“The 50 wasn’t close enough to know my limits,” Lawrence told CNN Sport. “That’s why I’m doing the ‘Conquer 100’.”
Lawrence, known to many as the “Iron Cowboy,” travels thousands of miles near his home in Lindon City, Utah. He started on March 1st and hopes to complete the feat on June 8th.
“People always say chase your dreams, but if you chase something, you never catch it,” says Lawrence’s wife Sunny, explaining the reasons for the title “Conquer 100”.
“With that I thought it must be something powerful, you own it, you are the master and you conquer it.”
Pushing the boundaries
With the completion of the Conquer 100, Lawrence aims to set a new benchmark for human performance and endurance.
He also raises funds and says all proceeds from his challenge will be donated to Operation Underground Railroad, a nonprofit that uses former CIA and Navy Seal employees to help root out the child sex trafficking.
“I do what I do to raise money for charity and challenge myself to the limits of my mind and body,” said Lawrence, who will be 45 on April 7th alongside a 38th consecutive daily triathlon. Birthday celebrated.
“My first endurance challenge was a four-mile run on Thanksgiving Day,” he recalls. “At least it felt like an endurance event when I did it in 2004.”
“James was a gym rat,” says Sunny. “He just went to the gym and lifted weights. I was running for fitness reasons and I said, you know, let’s do this race.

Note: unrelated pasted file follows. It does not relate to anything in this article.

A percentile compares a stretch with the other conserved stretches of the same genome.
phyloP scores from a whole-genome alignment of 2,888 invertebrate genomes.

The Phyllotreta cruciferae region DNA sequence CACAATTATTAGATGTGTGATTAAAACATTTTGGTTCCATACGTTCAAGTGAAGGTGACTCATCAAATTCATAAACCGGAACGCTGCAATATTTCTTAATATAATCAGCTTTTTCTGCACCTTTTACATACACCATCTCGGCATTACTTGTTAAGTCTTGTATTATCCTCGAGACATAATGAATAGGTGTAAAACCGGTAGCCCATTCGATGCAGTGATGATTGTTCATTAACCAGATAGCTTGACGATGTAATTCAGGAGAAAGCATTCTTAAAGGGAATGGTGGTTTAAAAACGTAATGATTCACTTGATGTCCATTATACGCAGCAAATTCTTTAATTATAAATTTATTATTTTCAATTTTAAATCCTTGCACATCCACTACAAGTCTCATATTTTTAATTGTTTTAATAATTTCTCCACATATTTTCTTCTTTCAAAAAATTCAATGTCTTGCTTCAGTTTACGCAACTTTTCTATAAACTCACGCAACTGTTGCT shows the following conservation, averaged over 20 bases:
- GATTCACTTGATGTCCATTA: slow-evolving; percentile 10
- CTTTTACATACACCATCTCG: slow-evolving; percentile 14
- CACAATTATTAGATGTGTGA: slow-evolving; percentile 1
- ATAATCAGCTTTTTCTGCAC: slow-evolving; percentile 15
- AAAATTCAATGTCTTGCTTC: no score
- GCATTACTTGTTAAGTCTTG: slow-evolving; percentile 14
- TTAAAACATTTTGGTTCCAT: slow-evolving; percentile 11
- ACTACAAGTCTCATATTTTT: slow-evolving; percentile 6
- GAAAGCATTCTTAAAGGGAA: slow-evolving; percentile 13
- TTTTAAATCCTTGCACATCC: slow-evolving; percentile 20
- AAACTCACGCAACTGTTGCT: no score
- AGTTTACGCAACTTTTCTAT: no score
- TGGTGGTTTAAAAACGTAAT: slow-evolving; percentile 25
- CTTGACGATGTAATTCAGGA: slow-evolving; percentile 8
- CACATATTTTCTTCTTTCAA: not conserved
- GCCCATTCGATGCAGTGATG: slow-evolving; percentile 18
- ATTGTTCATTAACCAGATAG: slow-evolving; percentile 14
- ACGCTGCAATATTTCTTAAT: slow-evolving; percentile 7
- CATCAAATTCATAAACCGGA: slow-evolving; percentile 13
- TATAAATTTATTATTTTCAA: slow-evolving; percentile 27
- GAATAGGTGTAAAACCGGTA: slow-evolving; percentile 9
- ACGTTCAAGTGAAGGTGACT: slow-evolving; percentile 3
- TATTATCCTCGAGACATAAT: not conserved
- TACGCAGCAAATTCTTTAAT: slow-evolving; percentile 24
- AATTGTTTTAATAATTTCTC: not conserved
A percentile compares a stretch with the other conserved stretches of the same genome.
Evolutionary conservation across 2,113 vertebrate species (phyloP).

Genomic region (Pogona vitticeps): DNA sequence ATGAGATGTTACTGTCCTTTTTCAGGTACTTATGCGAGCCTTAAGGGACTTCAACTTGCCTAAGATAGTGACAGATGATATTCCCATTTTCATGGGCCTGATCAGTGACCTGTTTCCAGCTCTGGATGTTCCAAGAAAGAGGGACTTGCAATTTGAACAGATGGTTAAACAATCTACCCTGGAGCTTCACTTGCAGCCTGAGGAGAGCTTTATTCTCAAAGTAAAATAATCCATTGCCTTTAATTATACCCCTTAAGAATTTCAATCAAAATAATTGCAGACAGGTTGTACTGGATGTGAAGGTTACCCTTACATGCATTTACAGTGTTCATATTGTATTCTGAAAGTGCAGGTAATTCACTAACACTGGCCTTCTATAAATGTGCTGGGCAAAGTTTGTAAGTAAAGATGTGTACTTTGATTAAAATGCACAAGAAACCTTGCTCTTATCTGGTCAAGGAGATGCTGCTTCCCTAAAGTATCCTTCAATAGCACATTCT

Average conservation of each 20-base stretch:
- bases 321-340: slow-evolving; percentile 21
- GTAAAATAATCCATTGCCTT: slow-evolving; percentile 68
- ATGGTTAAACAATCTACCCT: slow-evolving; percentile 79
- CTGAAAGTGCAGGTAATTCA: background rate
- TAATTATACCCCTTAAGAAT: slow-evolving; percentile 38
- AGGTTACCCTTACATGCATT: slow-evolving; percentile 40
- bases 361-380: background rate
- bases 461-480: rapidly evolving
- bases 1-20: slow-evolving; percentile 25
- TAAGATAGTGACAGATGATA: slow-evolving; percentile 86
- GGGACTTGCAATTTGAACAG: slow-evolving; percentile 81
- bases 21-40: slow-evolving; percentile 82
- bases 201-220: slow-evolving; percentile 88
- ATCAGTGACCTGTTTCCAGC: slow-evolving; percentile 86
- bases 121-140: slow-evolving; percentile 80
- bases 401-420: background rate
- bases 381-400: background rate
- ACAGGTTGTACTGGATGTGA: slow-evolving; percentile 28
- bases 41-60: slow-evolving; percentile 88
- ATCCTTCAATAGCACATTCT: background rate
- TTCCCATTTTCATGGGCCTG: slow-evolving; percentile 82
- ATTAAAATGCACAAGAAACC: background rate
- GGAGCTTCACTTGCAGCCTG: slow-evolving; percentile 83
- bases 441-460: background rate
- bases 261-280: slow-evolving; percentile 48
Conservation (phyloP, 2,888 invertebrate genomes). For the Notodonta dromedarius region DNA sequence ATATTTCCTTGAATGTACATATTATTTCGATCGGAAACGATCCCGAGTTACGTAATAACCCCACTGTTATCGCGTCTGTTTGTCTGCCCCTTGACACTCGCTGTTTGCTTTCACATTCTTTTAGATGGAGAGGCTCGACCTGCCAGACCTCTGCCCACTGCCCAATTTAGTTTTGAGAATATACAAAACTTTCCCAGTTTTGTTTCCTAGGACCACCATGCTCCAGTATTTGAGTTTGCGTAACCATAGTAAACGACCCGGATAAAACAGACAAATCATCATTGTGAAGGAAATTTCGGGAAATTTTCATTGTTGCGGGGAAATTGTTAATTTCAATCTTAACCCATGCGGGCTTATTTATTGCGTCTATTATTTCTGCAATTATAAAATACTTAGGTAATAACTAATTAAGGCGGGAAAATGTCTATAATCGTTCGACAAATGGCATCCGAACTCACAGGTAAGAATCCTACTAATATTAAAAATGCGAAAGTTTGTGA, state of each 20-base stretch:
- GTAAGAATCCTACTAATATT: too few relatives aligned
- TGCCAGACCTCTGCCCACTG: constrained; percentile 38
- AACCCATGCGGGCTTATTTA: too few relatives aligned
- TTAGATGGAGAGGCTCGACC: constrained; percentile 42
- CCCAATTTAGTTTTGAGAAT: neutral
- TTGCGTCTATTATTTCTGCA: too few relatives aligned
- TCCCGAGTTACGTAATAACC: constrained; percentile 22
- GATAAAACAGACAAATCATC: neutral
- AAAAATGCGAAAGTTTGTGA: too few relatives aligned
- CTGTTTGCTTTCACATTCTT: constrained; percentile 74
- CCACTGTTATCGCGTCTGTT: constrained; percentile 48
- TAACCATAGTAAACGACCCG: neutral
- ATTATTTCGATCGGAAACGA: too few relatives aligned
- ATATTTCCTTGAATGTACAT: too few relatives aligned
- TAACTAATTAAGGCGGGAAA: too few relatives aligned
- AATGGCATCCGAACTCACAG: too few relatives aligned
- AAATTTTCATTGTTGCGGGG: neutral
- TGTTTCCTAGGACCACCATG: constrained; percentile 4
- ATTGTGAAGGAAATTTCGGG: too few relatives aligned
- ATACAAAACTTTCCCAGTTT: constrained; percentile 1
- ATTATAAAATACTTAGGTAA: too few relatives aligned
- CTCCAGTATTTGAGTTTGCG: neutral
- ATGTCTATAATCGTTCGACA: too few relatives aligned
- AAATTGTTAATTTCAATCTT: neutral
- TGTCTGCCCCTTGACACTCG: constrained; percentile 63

“It was difficult for him and I thought you had to be kidding me. How can this be difficult for you?
“I’ve always wanted to run a marathon and signed up, but I never knew that this four-mile fun run would have turned into this entire career.”
After their marathon together, James Lawrence discovered triathlon.
“It was one small step at a time,” he explains. “For over a decade I’ve made one step better, I’ve stayed constant and climbed the ladder with extreme endurance.
“I’ve always enjoyed doing individual sports after growing up as a wrestler and then playing golf. Triathlon was a natural transition for me to challenge my body and mind.”
It is reported that Lawrence completed the most half-distance triathlons in one year, 2011, before breaking records in full-distance in 2012.
The “50.50.50” – 50 long distance triathlons in 50 days in 50 states – took the idea of long distance competition to a new level.
“It was definitely a logistical nightmare,” recalls Lawrence. “An experience we will remember forever.”
While traveling the US in 2015 – as described in the Amazon documentary “Iron Cowboy: The Story of the 50.50.50 Triathlon” – equipment was lost, shoes were lost, and the Lawrence family, including all five children, lived and slept in it a rented motorhome.
“This naivete,” says Sunny. “Not knowing how hard it was going to be was probably the greatest gift we’ve ever received. We might have been nuts, but we thought, oh no, we totally got that.
“If you’re in and it’s miserable, you think we have to get through it.”
The family is important to Lawrence and his eldest daughter Lucy – now a full-time student and business manager – would meet her father to run the last 3 miles each day.
“Nothing great is ever achieved alone,” says Lawrence. “And I’ve been so blessed to take this trip with my family. You are everything.”
Logistics wasn’t the only difficulty Lawrence faced. On the sixth day of his 50s, he tore a shoulder muscle and had to swim with one arm for the next 44 days, while another day – due to sleep deprivation – he fell asleep while cycling and fell on the street.
On the eighth day, he was so dehydrated that he passed out, and he was then given an intravenous drop (IV) of saline to recover.